I unzip my outer jacket and the zips of my Gore-Tex shell trousers and welcome the cool breeze of the early evening air. I am sweating despite being at a rather chilly altitude of well above 1500m.
The steeps are usually short, then followed by a gentler slope, although in the entire 6km ascent towards the top of Petit Mont Bonvin, there is only one brief section of downhill. It is not much of a descent and so there is no need to remove the skins from the skis.
Light turns to darkness
Katie and I have not noticed that our steady pace has put us quite far ahead of the rest of the group. This is not intentional, rather we have simply slipped into a comfortable pace and we know that if we stop for too long we will end up shivering with cold.
We see another skier, perhaps few hundred metres behind, which gives us comfort in the knowledge that we are still on course.
We have also been careful to follow any signs that we can spot and we are both confident ski tourers, especially when following an obvious track.
When a narrow singletrack leaves the main route, we find ourselves zig-zagging up and around a headland of deep powder snow. The track is still obvious and we enjoy the pristine blankets of untouched snow on either side and as far as we can see.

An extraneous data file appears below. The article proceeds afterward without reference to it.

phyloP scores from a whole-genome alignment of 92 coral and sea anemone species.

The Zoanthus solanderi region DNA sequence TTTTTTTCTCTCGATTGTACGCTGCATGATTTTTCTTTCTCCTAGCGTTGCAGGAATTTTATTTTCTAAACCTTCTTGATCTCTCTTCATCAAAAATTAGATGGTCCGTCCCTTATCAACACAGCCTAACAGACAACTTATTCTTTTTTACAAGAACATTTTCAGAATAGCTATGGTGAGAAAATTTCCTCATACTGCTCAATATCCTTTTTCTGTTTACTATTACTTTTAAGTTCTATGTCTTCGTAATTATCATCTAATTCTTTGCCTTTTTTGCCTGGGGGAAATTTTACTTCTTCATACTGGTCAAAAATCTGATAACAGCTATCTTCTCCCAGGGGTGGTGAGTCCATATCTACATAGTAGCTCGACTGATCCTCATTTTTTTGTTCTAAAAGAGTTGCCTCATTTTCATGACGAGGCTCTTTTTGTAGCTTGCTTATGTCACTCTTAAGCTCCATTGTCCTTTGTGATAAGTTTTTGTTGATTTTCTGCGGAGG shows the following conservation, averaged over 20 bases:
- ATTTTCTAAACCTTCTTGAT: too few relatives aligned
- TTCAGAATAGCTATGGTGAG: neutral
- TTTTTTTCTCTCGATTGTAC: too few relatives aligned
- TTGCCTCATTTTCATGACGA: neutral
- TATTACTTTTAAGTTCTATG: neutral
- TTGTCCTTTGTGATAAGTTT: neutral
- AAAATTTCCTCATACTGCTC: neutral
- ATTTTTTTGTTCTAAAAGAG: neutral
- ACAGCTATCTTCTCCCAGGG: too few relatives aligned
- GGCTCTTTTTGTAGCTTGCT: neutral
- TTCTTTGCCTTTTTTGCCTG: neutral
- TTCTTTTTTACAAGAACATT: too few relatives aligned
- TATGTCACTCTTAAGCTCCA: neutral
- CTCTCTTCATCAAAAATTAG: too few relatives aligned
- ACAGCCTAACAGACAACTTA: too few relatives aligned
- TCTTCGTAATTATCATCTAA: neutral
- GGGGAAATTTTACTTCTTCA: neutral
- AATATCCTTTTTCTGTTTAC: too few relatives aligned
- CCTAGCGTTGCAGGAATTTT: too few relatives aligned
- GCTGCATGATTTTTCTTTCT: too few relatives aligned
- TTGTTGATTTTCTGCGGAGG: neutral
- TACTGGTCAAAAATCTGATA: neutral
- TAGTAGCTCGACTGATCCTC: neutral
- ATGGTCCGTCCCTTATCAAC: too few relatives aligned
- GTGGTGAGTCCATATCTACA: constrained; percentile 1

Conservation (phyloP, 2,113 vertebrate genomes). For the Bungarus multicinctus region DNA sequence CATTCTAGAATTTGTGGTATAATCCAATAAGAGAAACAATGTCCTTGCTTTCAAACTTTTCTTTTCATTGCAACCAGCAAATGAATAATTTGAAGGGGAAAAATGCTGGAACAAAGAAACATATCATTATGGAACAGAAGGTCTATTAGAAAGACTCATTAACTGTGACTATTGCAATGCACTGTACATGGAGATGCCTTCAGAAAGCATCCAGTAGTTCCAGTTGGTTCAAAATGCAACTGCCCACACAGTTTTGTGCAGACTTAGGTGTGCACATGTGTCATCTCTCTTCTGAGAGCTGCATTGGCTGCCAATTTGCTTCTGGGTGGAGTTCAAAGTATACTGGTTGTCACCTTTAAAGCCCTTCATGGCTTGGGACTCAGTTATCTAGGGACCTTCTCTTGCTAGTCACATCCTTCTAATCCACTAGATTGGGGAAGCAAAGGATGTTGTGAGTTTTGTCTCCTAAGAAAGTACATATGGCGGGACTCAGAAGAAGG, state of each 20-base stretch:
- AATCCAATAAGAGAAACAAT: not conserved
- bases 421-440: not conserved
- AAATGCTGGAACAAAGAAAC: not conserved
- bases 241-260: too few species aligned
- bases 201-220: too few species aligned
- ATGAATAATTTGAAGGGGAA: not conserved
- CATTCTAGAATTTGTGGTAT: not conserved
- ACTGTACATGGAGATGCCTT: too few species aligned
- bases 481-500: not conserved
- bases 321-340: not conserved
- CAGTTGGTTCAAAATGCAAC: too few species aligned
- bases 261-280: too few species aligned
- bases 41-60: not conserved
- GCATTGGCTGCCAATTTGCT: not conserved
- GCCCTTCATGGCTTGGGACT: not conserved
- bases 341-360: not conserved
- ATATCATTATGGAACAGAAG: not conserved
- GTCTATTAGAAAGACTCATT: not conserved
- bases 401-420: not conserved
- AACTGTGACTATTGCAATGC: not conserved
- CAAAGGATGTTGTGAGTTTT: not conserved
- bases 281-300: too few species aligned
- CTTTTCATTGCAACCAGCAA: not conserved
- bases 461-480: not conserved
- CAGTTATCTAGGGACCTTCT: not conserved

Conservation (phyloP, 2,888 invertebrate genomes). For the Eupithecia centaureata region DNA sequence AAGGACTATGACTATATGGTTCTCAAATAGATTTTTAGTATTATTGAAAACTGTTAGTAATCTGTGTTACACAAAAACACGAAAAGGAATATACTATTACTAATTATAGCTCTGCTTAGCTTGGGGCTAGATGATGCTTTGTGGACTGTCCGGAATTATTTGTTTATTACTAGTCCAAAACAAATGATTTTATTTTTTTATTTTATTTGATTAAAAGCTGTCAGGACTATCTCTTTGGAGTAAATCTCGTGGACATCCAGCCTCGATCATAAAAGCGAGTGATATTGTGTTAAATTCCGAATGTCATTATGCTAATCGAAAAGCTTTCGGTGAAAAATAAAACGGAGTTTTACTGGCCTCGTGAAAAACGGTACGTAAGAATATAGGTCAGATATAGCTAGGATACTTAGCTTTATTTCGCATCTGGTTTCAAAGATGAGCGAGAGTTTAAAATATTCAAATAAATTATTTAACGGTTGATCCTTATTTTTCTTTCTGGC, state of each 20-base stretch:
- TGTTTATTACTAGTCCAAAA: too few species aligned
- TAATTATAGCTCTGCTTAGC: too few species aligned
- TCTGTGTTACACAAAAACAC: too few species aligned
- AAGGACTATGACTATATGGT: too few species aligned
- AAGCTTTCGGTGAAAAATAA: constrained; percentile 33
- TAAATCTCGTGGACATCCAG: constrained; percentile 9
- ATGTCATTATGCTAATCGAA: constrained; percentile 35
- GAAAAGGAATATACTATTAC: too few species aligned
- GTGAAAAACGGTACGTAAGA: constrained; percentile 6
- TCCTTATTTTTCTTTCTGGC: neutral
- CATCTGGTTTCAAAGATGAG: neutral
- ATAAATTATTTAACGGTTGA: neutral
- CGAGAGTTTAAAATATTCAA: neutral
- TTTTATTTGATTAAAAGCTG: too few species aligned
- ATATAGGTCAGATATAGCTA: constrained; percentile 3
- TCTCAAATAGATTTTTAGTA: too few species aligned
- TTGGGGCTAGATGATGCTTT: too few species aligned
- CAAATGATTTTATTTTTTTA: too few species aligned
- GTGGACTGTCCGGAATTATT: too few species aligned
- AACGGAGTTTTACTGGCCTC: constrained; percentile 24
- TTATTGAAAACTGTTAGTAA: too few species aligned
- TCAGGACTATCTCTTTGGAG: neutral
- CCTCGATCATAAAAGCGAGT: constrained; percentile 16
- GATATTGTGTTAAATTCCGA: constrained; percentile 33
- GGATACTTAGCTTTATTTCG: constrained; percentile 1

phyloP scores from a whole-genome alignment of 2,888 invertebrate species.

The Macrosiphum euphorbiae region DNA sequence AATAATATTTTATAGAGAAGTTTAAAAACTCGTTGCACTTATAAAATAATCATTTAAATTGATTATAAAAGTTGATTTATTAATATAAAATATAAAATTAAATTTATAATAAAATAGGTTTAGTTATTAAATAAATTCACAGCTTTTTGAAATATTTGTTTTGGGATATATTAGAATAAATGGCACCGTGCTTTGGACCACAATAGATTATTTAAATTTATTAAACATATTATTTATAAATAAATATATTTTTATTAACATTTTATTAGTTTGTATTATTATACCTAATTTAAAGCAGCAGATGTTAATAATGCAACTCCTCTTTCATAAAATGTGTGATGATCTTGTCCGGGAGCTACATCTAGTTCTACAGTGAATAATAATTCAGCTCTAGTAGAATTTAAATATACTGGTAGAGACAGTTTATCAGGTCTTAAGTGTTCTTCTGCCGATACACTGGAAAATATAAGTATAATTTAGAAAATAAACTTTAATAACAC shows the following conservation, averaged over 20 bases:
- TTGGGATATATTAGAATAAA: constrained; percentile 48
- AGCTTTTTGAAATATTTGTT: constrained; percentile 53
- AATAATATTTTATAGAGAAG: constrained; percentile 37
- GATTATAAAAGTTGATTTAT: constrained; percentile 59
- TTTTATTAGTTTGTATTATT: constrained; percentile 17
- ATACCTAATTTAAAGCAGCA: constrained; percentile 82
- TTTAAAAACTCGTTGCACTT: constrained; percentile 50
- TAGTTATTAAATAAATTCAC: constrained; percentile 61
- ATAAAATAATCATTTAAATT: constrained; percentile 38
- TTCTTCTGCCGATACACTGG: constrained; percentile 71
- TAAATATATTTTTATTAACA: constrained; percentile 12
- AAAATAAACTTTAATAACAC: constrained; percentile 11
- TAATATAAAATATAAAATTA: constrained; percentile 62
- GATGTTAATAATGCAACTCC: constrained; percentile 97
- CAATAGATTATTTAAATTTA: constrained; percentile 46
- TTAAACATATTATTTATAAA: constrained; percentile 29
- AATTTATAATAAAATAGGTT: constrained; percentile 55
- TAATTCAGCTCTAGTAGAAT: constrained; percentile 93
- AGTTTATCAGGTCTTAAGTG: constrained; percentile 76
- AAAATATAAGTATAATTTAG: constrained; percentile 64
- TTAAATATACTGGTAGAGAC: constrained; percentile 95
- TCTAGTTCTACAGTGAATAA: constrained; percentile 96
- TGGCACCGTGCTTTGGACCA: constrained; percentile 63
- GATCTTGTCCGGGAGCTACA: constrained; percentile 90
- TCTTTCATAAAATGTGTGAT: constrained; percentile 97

By now, the sun has almost set and the sky is a pinky-orange, highlighting the numerous snowy mountain peaks.
At seemingly ridiculously frequent intervals, Katie and I exclaim with delight at the stunning vistas. It really does feel like the most perfect place to be on a Wednesday evening in January.
As we climb, the air cools further and a breezy section makes us both work harder to stay warm. Finally, we stop and add layers, including tops and gloves. Heading behind another section of headland we become more sheltered from the wind and we are able to slow a little again.
Katie remarks that this is a relief because she was feeling out of breath. I murmur the same. It isn’t easy skiing uphill on the steeps at an altitude closing in on 2500m.
It’s dark at the top
Having checked the Rando Parc map a few times and continued to follow the Grand Loop signs we are starting to wonder if we will ever make it to the top of Petit Mont Bonvin.